The effects of mandatory military conscription on the education, crime, and labour market outcomes of the draftees are not clear. This column suggests that the heterogeneous nature of the effects could be an explanation for the lack of consensus. The findings show that military service increases the likelihood of future crimes, mostly among males from disadvantaged backgrounds and with a previous criminal history. The only positive effect of conscription for this group is the decrease in disability benefits and the number of sick days.
Central banks are there to ensure price stability, and economists generally agree that politics and central banking don’t mix well. This column takes us through the inflationary and more controlled history of Israel’s central bank, highlighting the current policy dilemmas facing the country.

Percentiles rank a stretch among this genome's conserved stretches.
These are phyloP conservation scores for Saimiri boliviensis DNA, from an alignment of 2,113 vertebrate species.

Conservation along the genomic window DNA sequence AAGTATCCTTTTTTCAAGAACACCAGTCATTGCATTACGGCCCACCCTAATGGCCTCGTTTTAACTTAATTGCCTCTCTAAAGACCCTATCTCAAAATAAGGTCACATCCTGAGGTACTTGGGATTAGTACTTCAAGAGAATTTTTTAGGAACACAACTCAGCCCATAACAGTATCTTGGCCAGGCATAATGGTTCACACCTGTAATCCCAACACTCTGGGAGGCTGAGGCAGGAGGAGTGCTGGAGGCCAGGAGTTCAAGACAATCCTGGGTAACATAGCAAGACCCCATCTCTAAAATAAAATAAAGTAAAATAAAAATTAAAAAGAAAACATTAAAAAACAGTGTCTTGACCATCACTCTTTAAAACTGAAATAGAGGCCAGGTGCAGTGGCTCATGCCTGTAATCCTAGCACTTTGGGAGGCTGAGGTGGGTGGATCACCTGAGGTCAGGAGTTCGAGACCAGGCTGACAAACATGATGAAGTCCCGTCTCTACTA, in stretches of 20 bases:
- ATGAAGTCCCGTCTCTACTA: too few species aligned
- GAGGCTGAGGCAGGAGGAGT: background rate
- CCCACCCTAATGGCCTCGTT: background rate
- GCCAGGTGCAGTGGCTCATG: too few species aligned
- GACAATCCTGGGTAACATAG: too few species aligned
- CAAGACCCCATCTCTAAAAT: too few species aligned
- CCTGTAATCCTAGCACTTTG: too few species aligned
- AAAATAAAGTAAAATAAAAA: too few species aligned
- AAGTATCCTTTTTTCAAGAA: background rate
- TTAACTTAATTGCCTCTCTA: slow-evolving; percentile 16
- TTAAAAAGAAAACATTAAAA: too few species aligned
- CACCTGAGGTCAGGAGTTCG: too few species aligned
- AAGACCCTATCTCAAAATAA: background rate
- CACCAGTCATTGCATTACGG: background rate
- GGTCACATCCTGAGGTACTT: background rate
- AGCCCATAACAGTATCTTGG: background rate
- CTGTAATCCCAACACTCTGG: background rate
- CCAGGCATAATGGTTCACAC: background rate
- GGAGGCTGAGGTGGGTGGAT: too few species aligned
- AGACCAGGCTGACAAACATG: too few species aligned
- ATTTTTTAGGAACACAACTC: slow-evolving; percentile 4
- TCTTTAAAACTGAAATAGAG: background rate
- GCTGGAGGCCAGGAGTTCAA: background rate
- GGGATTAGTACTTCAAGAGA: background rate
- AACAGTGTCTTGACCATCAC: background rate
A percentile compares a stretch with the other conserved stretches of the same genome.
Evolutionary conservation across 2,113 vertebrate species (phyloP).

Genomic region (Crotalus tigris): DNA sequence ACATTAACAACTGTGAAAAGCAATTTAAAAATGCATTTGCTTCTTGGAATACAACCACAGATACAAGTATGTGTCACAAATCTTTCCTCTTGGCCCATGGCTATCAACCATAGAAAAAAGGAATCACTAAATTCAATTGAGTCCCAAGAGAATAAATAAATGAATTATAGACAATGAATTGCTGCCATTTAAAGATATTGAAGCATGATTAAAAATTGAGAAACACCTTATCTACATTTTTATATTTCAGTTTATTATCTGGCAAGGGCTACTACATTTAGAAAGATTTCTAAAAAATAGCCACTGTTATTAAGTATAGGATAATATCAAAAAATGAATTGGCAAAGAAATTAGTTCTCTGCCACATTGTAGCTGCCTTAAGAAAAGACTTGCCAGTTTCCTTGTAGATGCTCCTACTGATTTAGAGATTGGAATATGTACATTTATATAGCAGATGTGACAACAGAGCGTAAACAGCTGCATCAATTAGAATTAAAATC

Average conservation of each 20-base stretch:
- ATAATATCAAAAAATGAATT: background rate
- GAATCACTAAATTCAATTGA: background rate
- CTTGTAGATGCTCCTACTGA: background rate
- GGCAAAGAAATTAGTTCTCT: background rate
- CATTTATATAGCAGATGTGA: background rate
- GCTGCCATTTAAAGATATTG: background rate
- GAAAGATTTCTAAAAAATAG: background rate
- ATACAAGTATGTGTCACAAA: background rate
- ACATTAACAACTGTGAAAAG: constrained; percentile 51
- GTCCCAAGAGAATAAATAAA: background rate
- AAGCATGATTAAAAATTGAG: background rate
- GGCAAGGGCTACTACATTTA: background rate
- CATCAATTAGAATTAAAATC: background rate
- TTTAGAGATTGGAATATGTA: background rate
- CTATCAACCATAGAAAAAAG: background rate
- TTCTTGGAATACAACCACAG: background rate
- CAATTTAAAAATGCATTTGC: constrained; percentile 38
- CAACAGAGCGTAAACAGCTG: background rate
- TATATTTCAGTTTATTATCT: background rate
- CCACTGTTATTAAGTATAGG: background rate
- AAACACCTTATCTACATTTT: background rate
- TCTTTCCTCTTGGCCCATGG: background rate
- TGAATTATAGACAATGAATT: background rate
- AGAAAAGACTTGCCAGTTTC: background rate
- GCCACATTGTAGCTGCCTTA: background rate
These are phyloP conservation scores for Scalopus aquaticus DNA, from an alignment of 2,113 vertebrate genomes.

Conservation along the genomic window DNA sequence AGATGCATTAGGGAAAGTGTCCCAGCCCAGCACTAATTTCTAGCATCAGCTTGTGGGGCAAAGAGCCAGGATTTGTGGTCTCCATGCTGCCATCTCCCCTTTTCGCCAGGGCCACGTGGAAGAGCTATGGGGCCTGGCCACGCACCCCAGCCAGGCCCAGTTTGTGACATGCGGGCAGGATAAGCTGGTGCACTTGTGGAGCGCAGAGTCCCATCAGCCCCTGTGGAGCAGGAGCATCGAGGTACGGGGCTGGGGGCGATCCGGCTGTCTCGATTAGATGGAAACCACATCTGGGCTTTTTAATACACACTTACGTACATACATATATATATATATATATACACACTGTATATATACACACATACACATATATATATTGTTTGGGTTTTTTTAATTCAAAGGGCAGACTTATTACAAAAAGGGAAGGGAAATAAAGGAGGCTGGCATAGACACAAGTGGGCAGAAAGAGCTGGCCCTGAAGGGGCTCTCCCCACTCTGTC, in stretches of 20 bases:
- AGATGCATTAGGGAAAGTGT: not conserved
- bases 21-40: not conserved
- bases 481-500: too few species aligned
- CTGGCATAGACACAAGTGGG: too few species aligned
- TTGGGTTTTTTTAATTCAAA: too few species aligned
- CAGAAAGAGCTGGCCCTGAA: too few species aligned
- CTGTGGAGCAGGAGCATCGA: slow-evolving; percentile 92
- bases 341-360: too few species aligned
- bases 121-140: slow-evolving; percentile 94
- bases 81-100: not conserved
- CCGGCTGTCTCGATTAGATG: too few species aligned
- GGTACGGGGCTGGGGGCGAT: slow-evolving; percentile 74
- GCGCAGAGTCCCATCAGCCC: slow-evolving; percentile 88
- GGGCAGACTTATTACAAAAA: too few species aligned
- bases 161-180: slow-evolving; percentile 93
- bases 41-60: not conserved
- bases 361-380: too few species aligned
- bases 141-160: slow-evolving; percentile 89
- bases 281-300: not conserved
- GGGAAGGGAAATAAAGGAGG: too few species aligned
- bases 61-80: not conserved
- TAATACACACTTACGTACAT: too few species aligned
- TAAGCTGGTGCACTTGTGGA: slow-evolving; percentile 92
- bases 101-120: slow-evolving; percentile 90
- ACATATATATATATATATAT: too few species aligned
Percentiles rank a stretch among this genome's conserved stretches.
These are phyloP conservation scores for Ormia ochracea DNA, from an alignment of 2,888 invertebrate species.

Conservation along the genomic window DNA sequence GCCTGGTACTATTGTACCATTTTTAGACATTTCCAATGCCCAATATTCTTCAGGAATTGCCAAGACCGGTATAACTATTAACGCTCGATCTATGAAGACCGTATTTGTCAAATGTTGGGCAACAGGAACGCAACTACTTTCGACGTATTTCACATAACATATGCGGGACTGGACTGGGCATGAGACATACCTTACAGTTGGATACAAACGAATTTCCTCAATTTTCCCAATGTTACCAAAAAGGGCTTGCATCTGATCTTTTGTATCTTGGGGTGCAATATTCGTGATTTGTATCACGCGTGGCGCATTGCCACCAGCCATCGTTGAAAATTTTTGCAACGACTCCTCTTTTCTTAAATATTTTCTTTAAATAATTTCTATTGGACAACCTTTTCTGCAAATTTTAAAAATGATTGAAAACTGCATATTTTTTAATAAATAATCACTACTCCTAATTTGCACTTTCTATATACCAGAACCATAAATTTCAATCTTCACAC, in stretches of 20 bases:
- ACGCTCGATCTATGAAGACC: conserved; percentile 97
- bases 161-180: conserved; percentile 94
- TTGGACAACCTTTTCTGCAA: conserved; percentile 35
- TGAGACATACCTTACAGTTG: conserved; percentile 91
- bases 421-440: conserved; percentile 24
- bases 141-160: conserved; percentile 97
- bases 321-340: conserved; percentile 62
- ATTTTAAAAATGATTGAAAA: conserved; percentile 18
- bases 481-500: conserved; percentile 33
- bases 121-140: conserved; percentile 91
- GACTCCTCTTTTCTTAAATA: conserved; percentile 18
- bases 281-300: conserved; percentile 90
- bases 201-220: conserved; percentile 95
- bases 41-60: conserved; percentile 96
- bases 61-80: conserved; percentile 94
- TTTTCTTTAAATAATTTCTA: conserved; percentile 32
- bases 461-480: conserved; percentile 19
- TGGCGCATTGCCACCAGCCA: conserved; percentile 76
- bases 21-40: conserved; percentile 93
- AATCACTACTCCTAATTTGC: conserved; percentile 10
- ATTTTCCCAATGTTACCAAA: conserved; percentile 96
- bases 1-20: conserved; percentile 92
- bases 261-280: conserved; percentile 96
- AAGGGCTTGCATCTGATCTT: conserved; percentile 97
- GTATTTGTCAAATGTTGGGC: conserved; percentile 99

Over the past two decades, the ICT revolution has changed the meaning of distance. But we still do not fully understand the impact of the internet on economic activity such as international transactions. This column shows that virtual distance has an important impact on international investment flows, and more so on portfolio equity than on portfolio debt investment.